The fourth programme involves primary health care services. It seeks to improve district governance, establish an inter-sectoral forum, and improve environmental health services in all 52 districts and metropolitan municipalities in the country. The DoH also seeks to eradicate malaria by 2018, improve South Africa’s response to non-communicable diseases, increase access to and quality of mental health care in South Africa, improve access to rehabilitation services through the implementation of the framework and model for rehabilitation and disability services, and ensure access to efficient and effective delivery of quality of Emergency Medical Services (EMS). The Department is also working on improving chemistry laboratory turnaround times for alcoholic, toxicology and food samples.
The fifth programme deals with hospitals, tertiary services, and workforce development. Key strategies include increasing the capacity of central hospitals to strengthen local decision-making and accountability to facilitate the semi-autonomy of ten central hospitals, ensuring equitable access to tertiary services through the implementation of the National Treasury Services Plan, ensuring quality health care through improving compliance with national core standards at all central, tertiary, regional and specialised hospitals. The DoH also wants to develop health workforce staffing norms and standards, ensure that the number, distribution, quality and standard of health facilities are in compliance with norms and standards, and improve the quality of health infrastructure by ensuring all new health facilities are compliant with health facility standards and norms.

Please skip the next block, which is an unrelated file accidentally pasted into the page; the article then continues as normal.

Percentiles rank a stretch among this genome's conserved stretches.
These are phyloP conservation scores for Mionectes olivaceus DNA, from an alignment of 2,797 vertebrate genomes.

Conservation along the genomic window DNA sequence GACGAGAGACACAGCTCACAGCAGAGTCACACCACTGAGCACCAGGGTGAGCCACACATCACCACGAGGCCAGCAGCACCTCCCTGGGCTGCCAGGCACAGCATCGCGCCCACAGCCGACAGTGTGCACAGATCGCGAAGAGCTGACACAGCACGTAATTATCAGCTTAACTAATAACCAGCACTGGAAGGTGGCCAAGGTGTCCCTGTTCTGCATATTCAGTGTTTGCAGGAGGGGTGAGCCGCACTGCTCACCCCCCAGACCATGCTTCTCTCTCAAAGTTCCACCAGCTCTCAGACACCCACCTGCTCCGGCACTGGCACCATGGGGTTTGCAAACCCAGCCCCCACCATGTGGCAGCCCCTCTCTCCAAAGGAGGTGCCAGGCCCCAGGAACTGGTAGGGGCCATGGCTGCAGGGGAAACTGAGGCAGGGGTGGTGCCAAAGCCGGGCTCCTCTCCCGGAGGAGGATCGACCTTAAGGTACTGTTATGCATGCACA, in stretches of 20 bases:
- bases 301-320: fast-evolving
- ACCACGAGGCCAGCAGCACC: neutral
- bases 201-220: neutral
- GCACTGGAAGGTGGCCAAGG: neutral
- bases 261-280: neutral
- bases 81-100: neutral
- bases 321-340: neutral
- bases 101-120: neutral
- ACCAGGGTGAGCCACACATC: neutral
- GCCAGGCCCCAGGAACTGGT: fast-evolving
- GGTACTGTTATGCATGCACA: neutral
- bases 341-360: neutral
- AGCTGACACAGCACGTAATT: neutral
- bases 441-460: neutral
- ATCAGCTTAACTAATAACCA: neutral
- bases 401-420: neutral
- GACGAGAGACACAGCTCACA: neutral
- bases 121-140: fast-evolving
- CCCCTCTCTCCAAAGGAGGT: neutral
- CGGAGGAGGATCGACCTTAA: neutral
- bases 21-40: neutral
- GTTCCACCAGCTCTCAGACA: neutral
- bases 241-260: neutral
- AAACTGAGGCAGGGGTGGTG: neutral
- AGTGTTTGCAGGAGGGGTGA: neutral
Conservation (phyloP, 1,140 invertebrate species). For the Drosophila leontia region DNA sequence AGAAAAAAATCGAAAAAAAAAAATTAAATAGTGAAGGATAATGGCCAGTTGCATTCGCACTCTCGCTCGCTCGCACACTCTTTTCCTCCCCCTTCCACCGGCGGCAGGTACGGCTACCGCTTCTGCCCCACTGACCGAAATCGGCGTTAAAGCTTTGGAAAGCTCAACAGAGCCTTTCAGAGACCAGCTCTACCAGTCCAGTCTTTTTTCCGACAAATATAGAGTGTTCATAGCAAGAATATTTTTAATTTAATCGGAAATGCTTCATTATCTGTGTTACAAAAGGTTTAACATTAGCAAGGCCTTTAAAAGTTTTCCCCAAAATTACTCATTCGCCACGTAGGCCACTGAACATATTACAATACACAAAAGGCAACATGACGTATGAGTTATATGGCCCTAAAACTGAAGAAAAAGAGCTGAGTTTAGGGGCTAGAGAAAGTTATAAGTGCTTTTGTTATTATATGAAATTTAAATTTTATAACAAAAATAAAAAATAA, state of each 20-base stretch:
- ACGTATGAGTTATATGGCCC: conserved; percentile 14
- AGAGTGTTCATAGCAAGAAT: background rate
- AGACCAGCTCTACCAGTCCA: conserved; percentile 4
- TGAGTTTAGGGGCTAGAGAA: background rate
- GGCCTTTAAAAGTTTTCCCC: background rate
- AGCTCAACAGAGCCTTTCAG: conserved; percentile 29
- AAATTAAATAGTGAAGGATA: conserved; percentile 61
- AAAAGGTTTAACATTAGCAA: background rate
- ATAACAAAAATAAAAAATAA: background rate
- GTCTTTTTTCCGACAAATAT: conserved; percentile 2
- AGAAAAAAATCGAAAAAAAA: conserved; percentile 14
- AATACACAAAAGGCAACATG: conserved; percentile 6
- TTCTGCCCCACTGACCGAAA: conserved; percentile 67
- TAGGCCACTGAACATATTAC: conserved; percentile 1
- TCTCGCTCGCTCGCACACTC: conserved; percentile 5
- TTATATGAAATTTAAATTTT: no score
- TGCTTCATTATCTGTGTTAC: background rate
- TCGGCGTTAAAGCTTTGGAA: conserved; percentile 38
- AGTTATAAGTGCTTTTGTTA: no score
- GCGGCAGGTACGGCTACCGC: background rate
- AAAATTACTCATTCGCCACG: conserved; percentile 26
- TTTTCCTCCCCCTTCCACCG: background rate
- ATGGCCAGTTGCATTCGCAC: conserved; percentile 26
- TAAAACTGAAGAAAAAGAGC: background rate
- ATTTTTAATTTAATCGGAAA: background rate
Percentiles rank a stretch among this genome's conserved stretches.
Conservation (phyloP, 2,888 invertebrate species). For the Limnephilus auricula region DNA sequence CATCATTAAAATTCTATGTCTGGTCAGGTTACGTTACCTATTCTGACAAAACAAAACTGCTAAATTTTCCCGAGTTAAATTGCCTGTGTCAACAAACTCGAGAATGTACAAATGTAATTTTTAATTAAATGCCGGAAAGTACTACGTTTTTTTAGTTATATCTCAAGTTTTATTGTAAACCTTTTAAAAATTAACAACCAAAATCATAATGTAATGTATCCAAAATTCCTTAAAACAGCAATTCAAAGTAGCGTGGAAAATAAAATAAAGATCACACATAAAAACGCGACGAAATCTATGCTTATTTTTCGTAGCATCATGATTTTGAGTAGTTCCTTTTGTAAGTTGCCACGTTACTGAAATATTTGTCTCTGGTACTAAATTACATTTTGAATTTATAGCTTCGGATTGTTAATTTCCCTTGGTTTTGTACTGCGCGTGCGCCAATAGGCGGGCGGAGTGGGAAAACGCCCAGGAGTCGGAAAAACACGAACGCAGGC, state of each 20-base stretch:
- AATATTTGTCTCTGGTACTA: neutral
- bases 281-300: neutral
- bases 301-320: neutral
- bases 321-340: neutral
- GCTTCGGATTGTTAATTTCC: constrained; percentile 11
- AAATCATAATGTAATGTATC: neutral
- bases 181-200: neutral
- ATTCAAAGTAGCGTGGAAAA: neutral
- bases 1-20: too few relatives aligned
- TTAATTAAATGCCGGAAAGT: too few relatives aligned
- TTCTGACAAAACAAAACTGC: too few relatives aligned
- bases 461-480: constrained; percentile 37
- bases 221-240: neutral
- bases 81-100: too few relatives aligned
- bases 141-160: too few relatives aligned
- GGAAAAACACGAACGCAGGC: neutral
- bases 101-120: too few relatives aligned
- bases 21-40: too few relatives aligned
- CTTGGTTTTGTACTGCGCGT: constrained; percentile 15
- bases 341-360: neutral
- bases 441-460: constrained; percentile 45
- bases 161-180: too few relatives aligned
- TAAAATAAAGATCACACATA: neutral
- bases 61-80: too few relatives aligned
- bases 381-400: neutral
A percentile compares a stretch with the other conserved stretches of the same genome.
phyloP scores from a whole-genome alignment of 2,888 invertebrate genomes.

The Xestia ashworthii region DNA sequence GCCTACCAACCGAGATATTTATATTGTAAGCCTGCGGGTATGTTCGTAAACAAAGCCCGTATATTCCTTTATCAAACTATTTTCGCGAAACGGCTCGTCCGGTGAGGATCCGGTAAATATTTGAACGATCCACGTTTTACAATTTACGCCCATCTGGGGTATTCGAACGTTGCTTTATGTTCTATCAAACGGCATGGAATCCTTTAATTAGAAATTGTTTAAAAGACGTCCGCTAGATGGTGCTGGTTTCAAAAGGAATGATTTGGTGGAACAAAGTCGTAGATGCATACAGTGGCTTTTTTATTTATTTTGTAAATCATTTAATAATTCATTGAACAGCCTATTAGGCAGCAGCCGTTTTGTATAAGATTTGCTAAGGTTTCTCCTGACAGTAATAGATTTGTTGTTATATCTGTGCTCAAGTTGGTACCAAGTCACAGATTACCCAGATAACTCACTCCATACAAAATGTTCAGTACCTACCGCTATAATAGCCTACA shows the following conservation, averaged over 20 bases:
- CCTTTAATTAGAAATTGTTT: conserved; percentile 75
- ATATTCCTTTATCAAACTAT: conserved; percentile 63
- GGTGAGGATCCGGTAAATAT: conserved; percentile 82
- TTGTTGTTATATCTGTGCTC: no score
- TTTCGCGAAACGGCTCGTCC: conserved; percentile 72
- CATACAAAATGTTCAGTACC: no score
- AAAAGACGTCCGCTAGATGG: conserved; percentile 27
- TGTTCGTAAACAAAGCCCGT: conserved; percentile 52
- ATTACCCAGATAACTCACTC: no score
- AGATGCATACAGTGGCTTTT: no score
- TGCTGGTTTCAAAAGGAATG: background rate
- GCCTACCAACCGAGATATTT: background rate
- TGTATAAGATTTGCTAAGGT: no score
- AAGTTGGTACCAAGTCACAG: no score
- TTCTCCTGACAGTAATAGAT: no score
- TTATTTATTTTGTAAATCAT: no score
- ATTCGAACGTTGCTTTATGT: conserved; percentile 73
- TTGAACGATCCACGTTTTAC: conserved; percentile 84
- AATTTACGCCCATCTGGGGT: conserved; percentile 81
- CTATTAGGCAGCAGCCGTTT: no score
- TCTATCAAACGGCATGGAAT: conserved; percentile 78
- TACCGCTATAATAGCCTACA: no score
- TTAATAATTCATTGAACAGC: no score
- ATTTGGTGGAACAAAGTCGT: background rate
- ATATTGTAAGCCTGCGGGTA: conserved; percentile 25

The final programme deals with health regulation and compliance management. Amongst other issues, it seeks to regulate Complementary and Alternative Medicines (CAMS), medical devices, in-vitro diagnostics and African traditional medicines in South Africa, improve the efficiency of the Regulator through restructuring, by establishing the South African Health Product Regulation Authority (SAHPRA) as a public entity, and strengthen food safety through expanding testing capabilities for adulterants (colorants, protein, and allergens). It also aims to improve registration of response times for anti-retrovirals, oncology, TB medicines and vaccines used to treat high burden diseases, improve oversight and corporate governance practices by reviewing the governance framework and implementation plan biennially, and enhance governance and management by establishing all committees at the Compensation Commissioner for Occupational Diseases (CCOD)/ Compensation Commissioner for Occupational Diseases). The programme seeks to establish occupational health services within the public health system, and provide for coordinated disease and injury surveillance and research by establishing a National Public Health Institute of South Africa (NAPHISA). The programme also seeks to monitor the existence of, and progress on, annual and regular plans that address breaches of quality, safety and compliance in all public sector establishments.